BOCA RATON -- The focus has shifted in the football coach’s office at Florida Atlantic University.
No longer is Carl Pelini spending the majority of his days pushing papers or working on overhauling his program. In Year II, Pelini can totally immerse himself into doing what he came here to do: Teach and coach.
“I felt last year sometimes more an administrator than a football coach,” Pelini said. “It seemed like I couldn’t get into the film room because there was always something to be dealt with and now I don’t feel that way.”
Pelini’s stamp has been applied on a program that sunk to the bottom of college football’s upper division in Howard Schnellenberger’s final years. After a year of restructuring everything from study hall to the offense, Pelini is more comfortable as the Owls start yet another chapter in their 13-year history with their move into Conference USA.
FAU’s 3-9 record in Pelini’s first season was just a glimpse into the progress the program made from its one-win season in 2011. The Owls won two of their final five games, which included a competitive loss at Navy and a victory at Western Kentucky.
Now, instead of coaching how to practice Pelini and his staff can coach how to win.
“It is night and day in what you see in the culture of the program,” athletic director Pat Chun said. “They spent last year working on leadership, accountability. Now it is a progressive, modern-day FBS program. Practice is about getting work down, finishing drills, giving effort. Last year, that all was a foreign language.”
FAU returns six players on offense with significant starting experience and eight on defense. Both sides of the ball remain works in progress with the offense still learning about the spread and the defense getting comfortable handling the responsibilities of multiple sets. The Owls spent much of last season in a basic defense.
“Now we have a pretty good feel for the system,” senior receiver Daniel McKinney said. “We know what we are supposed to be doing and we can play fast and focus on the fundamentals.”
Senior Mustafa Johnson put enough faith in Pelini to journey across the country from his hometown of Corona, Ca., to join the Owls after two years in community college. Johnson started 11 games at center and now is the leader and anchor of the offensive line.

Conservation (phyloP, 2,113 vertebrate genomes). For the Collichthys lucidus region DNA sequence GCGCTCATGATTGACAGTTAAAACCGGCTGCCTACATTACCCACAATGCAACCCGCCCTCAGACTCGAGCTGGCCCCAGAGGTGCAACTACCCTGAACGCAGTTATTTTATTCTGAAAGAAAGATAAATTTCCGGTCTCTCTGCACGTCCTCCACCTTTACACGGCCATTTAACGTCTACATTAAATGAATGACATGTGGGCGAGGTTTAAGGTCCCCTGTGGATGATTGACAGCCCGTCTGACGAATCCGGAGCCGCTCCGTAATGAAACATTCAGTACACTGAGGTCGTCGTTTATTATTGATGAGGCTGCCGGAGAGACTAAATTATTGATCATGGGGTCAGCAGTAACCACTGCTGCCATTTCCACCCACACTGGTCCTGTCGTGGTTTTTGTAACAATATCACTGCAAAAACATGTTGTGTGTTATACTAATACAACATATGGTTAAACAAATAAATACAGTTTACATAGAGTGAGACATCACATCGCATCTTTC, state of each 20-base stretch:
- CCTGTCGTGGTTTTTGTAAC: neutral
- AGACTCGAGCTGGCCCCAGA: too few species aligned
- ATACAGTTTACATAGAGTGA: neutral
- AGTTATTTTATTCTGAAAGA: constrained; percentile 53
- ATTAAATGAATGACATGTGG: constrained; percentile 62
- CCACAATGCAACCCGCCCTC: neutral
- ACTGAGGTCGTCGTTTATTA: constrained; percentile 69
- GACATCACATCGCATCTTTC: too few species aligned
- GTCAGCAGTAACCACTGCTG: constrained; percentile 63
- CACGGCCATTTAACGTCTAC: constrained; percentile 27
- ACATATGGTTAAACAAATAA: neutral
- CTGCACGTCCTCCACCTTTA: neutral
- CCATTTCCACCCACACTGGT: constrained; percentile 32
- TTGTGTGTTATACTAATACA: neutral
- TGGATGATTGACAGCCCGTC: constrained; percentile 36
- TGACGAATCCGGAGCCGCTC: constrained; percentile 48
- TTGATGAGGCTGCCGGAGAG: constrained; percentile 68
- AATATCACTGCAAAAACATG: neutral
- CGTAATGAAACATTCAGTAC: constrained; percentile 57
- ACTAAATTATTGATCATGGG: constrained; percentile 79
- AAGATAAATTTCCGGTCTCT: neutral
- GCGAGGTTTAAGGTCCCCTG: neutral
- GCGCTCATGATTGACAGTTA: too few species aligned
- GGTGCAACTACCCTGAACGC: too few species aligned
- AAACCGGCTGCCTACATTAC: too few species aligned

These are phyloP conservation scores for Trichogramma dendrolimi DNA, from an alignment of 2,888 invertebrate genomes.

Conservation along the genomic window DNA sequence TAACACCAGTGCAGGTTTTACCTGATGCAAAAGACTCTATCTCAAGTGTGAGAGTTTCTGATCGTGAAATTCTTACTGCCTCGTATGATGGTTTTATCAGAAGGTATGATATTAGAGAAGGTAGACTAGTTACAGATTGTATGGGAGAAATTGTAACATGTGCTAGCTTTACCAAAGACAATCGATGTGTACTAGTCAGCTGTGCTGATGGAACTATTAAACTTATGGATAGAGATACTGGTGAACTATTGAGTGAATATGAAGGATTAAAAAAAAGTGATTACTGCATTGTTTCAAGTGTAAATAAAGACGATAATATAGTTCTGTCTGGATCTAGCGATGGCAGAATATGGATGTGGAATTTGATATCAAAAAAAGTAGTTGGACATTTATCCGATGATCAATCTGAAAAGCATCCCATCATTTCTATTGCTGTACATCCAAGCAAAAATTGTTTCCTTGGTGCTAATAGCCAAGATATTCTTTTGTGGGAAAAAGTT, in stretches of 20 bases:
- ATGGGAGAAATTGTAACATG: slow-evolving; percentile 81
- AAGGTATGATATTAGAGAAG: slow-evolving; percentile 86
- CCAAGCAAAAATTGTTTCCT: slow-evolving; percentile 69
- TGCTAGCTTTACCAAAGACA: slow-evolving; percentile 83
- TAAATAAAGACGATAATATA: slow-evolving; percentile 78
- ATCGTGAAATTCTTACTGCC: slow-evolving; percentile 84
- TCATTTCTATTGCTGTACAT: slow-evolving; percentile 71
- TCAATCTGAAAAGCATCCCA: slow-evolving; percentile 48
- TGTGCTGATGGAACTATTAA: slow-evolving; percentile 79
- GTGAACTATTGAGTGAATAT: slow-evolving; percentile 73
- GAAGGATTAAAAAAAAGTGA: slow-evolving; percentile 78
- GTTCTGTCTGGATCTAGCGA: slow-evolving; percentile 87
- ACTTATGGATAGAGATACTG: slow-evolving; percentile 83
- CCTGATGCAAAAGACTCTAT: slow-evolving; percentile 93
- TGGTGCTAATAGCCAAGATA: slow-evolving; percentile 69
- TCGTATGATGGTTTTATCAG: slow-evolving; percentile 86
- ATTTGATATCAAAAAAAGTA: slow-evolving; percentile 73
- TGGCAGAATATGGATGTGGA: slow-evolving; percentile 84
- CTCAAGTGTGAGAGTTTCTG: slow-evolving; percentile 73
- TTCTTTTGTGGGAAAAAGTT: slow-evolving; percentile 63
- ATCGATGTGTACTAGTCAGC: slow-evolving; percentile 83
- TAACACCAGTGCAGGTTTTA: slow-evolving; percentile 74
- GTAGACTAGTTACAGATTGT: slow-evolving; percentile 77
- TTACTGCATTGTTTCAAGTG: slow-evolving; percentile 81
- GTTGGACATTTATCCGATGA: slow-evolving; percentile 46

“There’s a different comfort level,” Johnson said. “Understanding the coaches and what they expect. Guys have had two years together. We know tendencies. You can get comfortable with one another.”
Pelini was forced to go with pocket passer Graham Wilbert as his starting quarterback last season. The offense made strides, improving from 13 points per game in the first half of the season to close to 28 points the second half.
Wilbert was one of those seniors who Pelini credits for making sure his first season was not a washout.
“My biggest fear last year was losing the team when you started off rough but my players bailed me out,” Pelini said. “I met with my seniors and said, ‘you know where we are and probably the fruits of your labor aren’t going to be realized for a year or two after you’re gone. But I’m asking you to buy in and I’m asking you to lead this team for 12 games,’ ” he said. “And they did. Their commitment overwhelmed me.”
For Pelini, who spent four years working for his brother, Bo, as the defensive coordinator at Nebraska, it was one of his prouder moments.
Now, the offense can take advantage of a mobile, dual-threat quarterback, no matter who Pelini and offensive coordinator Brian Wright choose among the four — senior Melvin German, sophomore Jaquez Johnson and freshmen Greg Hankerson and DJ Juste — who competed during camp.
The quarterback has weapons like leading rushers Jonathan Wallace and Damian Fortner and leading receivers William Dukes and Daniel McKinney to help with the transition.
“Last year things were broken pretty bad,” Chun said. “A losing program results in losing habits.
“This isn’t going to be easy but I feel a lot better about this team heading into this schedule with these coaches than I did last year.”